Hobby Lobby/Conestoga Oral Argument Tomorrow


By Hadley Heath

Tomorrow the Supreme Court will hear oral arguments in the cases brought against ObamaCare's contraception mandate by Hobby Lobby Stores, Inc., and Conestoga Wood Specialities Corp.

The law's challengers will be represented by attorney Paul Clement, and the government's side will be argued by Solicitor General Donald Verrilli, Jr. 

At the heart of these cases is religious freedom, and many questions are raised: Can a business exercise religious freedom? Are the religious rights of business owners violated when government forces business to follow laws against their conscience? Do Americans forfeit their religious freedom when they act as a business?

What is mind-boggling to me is that, as noted in an amicus brief from the Independent Women's Forum, women who work for companies like Hobby Lobby or Conestoga Wood were free - and would remain free after any ruling in these cases - to buy contraceptives of all kinds with their own money.  These cases are not about a conflict of interest between religious employers and contraceptive-using employees. Both should be free to live in accordance with their consciences as they relate to sex, life, and contraceptives, and both should be able to use their resources in a way that reflects those values. The mandate would force religious employers to go against their conscience... No one (in this case) is attempting to stop women from seeking out and purchasing the drugs of their choice.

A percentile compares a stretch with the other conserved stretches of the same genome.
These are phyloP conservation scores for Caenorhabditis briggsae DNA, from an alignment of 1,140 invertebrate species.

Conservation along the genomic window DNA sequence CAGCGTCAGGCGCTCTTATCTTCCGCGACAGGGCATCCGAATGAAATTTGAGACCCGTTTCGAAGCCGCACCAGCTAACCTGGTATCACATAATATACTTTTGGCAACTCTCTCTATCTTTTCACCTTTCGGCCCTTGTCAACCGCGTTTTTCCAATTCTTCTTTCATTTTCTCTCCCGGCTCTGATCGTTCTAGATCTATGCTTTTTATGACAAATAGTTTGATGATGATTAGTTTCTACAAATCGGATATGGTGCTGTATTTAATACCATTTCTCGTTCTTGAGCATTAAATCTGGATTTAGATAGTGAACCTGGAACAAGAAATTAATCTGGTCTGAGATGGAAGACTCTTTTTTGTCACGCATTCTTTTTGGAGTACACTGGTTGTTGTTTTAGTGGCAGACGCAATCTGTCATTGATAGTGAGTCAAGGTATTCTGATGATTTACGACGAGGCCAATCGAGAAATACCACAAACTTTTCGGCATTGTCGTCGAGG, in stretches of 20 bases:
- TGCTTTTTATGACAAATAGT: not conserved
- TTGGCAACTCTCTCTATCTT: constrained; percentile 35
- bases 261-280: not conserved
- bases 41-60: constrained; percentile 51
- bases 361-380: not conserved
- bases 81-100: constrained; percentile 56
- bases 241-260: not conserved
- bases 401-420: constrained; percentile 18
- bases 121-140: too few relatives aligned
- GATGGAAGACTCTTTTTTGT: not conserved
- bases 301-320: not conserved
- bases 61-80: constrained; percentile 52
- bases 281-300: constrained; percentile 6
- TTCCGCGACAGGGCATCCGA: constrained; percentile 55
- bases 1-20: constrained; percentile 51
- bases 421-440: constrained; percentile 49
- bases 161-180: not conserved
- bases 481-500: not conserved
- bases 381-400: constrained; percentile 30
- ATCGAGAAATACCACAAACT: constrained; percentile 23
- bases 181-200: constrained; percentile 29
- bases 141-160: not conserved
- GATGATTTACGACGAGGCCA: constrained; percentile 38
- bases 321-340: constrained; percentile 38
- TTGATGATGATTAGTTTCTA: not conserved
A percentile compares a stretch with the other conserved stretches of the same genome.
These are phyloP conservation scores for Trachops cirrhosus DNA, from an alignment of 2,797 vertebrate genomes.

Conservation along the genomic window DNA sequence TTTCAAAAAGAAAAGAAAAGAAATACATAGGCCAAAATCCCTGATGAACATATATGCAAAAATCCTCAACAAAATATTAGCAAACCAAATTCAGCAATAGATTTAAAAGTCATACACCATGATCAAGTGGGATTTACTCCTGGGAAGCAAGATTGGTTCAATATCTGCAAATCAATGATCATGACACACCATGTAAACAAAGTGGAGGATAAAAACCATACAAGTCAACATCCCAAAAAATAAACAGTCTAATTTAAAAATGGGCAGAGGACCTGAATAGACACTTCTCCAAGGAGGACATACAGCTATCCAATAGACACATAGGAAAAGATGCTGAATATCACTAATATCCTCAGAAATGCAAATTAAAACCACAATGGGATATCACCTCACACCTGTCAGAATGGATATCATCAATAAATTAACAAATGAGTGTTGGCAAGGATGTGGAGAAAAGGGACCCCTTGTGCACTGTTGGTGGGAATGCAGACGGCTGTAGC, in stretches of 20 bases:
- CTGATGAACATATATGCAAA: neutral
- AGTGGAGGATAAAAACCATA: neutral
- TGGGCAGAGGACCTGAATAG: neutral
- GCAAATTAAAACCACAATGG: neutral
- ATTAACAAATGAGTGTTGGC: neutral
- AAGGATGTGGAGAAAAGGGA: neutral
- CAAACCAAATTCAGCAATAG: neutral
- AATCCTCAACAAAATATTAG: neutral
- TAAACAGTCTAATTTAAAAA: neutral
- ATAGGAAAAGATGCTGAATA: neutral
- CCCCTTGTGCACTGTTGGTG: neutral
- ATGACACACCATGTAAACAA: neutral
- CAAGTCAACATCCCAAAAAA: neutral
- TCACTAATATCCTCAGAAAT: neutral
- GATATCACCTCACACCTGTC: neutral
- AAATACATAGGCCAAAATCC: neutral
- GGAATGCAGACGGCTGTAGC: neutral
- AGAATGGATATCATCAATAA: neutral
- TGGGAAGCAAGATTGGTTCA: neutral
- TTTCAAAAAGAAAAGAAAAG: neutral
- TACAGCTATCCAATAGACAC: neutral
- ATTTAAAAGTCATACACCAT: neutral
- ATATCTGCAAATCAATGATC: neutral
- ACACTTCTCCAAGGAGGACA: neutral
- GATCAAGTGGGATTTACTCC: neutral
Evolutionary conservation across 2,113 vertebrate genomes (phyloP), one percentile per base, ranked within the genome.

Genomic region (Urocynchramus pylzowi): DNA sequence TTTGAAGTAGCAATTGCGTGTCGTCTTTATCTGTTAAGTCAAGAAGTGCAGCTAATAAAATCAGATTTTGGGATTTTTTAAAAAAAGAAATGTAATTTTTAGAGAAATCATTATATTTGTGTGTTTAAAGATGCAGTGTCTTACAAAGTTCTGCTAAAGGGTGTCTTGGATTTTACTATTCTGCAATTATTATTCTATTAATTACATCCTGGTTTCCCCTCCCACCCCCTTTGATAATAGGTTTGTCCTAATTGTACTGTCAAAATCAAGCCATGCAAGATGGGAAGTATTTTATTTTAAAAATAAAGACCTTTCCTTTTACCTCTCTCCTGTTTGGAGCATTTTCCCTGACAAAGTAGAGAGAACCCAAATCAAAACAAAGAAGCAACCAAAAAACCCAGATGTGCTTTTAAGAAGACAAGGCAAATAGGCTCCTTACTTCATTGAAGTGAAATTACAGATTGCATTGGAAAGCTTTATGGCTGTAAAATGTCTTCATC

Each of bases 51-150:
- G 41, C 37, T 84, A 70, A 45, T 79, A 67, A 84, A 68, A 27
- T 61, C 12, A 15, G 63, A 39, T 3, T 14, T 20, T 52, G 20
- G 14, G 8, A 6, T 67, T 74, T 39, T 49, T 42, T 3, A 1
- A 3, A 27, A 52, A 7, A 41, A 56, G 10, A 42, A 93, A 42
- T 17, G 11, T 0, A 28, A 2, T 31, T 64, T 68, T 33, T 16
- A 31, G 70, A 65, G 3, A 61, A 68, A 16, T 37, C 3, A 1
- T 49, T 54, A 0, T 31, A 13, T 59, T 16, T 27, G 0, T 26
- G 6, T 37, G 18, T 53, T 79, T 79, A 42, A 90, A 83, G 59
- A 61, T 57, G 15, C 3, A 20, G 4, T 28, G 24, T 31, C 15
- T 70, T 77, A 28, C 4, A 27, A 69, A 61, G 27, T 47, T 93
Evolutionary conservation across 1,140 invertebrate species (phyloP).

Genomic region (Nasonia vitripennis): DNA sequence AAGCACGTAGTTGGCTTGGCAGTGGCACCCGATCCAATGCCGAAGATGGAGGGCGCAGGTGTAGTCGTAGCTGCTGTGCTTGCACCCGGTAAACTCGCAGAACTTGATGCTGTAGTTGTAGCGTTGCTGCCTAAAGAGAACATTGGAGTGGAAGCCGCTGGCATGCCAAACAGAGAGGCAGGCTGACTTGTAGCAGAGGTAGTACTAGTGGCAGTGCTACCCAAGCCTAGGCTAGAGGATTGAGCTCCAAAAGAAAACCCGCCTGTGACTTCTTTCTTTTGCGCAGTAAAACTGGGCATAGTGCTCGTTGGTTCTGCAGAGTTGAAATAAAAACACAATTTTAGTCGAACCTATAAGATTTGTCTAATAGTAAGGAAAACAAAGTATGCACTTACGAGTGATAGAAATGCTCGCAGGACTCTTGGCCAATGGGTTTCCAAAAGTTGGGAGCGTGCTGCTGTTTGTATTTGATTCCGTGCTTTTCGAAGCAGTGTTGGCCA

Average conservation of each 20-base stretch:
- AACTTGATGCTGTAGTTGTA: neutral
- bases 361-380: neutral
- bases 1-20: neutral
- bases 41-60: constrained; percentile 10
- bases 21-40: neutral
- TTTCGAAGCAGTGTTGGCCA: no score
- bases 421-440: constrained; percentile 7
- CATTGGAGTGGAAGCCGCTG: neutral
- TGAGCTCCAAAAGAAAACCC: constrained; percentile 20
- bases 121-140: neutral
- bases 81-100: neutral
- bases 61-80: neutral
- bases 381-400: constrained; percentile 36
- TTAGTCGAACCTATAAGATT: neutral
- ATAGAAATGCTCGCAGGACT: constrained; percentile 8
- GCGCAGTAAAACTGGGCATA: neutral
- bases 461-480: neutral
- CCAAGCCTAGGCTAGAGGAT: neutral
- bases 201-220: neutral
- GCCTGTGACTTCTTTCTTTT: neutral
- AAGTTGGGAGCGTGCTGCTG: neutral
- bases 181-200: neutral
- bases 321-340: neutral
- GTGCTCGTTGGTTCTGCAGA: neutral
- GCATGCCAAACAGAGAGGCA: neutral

Lyle Dennison at SCOTUSblog offers an in-depth analysis of the arguments here. He importantly notes that these cases will have little to bear over the fate of ObamaCare at large:

Only one thing, perhaps, is certain as the argument in this case approaches: whatever the Court decides, it will not decide the fate of the Affordable Care Act.  The nation’s politics, and many of its legislatures (including Congress), are absorbed with debates over whether to keep the law, to amend it, to render it unenforceable, or to repeal it altogether.  None of that depends upon the outcome of this case.

The Court has not been asked to strike down any part of the law, and it almost certainly won’t volunteer to do so.  All that is at issue is who must obey the contraceptive mandate.

ObamaCare would not be struck down if the law's challengers prevailed in these cases. But it would strike a blow to the philosophy that undergirds government involvement in the health sphere: A one-size-fits-all system will inevitably lead to conflicts in values and conscience. These cases illustrate how problematic it is when choices that should be personal and free are mandated for all. 


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